The first known members of the order Artiodactyla appeared suddenly throughout the Holarctic region at the beginning of the Eocene. They are characterized by distinctive cursorial skeletal specializations. Owing to their abrupt appearance and the lack of transitional forms, the origin of the order is problematic. Descent from a 'condylarth,' specifically the arctocyonid Chriacus, has been suggested based on denial resemblances, but until now postcranial anatomy seemed to preclude close relationship between Arctocyonidae and Artiodactyla. A middle Paleocene specimen of a small arctocyonid (?Chriacus) reported here is much more similar to the oldest artiodactyl, Diacodexis, in the derived condition of the hindlimb, reviving the possibility that Artiodactyla evolved from an arctocyonid.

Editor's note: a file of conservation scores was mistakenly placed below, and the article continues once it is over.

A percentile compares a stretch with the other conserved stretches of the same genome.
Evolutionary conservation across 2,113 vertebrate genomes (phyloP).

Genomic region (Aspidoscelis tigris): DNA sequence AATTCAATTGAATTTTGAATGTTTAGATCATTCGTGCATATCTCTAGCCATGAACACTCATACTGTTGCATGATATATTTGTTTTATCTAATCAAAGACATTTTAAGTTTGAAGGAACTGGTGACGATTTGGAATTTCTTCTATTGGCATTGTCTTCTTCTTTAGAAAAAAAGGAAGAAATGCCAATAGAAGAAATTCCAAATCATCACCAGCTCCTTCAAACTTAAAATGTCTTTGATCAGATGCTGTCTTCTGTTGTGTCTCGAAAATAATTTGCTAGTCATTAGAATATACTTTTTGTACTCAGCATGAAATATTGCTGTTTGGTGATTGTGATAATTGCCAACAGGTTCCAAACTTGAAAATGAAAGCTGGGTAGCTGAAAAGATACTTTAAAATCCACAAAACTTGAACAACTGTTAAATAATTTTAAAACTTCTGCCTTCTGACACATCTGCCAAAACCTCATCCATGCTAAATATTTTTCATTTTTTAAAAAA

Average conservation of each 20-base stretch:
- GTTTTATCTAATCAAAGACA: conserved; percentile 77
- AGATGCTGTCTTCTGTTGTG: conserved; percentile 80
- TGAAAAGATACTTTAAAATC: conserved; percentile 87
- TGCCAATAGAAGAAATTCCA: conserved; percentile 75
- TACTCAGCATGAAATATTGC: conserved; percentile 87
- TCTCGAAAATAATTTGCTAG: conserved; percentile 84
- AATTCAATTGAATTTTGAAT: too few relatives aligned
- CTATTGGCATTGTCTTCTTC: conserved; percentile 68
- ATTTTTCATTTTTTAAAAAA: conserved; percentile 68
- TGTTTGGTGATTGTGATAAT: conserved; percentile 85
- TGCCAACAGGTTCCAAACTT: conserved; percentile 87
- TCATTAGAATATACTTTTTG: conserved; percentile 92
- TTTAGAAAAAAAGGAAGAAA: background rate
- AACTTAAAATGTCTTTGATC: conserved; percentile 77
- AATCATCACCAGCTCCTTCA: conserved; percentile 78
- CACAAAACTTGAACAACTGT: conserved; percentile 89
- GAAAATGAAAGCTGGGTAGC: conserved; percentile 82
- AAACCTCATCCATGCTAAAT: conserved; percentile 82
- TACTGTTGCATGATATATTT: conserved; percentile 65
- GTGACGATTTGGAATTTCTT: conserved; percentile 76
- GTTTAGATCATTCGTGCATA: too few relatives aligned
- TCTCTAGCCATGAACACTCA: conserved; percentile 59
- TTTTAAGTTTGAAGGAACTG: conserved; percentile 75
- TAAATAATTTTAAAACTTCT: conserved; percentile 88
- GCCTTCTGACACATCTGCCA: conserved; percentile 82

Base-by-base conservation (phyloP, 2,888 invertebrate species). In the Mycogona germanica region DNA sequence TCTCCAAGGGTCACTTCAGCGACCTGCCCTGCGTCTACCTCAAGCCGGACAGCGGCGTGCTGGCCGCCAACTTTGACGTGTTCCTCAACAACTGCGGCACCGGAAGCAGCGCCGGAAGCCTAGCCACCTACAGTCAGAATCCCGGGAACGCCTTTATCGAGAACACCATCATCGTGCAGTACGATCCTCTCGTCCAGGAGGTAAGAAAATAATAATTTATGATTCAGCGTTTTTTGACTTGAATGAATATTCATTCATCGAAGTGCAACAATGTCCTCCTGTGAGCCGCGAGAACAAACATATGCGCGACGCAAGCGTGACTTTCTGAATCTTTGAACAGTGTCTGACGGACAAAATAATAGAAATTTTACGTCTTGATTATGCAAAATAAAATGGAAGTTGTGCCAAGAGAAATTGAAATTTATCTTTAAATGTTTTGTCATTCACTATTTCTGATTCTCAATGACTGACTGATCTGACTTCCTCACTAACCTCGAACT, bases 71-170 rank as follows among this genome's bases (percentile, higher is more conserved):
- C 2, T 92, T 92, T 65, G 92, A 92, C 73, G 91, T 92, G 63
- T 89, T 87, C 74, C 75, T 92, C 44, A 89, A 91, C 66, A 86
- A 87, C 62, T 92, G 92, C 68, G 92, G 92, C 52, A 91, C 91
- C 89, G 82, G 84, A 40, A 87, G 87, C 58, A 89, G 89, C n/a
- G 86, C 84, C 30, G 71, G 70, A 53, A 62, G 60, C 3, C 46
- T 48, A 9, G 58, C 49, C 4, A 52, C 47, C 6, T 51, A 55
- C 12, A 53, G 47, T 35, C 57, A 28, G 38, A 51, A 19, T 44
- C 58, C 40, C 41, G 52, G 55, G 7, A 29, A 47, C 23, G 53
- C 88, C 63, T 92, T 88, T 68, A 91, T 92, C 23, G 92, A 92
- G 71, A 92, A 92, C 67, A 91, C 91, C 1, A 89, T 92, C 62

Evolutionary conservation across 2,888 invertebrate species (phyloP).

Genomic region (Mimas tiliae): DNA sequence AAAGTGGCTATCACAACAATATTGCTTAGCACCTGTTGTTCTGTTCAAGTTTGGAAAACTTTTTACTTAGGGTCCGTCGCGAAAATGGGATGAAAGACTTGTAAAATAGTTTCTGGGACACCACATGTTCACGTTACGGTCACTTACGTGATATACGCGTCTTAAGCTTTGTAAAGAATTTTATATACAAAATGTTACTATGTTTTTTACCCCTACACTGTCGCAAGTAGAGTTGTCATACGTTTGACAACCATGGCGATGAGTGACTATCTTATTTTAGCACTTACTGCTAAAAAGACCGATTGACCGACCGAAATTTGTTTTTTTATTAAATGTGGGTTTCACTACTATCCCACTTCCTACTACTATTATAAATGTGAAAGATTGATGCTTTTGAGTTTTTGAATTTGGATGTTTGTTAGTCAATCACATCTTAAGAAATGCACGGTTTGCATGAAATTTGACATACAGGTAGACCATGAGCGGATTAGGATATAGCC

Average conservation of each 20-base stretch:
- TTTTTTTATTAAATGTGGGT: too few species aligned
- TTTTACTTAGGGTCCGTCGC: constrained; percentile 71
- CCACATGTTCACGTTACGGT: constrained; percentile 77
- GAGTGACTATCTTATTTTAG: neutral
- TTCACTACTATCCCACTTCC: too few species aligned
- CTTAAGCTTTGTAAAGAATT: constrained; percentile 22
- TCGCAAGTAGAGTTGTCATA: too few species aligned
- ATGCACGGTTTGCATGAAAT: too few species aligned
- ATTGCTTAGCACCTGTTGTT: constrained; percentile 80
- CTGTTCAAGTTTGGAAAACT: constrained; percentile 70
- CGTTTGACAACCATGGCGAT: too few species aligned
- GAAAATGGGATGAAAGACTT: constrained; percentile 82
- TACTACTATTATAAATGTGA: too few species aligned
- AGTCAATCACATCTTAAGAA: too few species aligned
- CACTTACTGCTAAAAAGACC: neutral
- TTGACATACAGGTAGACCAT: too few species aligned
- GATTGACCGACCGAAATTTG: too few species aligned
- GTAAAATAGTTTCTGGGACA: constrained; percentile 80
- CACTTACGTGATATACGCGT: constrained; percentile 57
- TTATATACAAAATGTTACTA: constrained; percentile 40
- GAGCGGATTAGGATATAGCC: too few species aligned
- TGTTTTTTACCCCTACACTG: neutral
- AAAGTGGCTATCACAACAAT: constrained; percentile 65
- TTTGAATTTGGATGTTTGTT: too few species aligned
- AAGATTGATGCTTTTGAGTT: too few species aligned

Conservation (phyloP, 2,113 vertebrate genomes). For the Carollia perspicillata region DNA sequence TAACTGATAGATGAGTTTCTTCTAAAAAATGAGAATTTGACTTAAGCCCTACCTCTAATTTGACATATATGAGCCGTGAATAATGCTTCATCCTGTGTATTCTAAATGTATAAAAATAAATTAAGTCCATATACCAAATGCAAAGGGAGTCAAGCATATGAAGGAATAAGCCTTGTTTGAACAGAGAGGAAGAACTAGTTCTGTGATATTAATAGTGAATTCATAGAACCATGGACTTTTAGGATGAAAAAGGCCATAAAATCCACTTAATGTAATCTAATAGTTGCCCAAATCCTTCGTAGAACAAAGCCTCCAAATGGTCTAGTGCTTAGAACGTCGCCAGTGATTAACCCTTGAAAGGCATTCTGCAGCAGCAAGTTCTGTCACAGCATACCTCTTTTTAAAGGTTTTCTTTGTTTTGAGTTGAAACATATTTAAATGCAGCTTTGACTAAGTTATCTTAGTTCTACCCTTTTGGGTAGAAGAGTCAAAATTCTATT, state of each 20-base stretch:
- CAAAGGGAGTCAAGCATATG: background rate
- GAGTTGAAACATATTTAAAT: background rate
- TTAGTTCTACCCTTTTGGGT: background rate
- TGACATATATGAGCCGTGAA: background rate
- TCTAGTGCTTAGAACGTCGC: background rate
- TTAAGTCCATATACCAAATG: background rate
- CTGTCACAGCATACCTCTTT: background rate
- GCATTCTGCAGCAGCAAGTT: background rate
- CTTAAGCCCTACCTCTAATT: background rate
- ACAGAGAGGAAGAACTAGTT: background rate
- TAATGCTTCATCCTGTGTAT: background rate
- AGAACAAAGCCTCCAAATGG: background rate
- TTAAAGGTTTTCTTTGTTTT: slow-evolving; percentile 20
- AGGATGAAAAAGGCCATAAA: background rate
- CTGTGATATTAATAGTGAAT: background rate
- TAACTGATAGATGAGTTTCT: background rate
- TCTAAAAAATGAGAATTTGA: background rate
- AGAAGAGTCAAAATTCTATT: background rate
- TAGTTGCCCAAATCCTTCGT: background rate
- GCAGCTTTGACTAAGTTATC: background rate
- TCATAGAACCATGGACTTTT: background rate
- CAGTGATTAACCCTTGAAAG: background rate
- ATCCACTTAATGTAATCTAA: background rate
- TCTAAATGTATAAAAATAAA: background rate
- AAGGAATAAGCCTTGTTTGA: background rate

|Original language||English (US)|
|Number of pages||5|
|Journal||Proceedings of the National Academy of Sciences of the United States of America|
|State||Published - Feb 20 1996|
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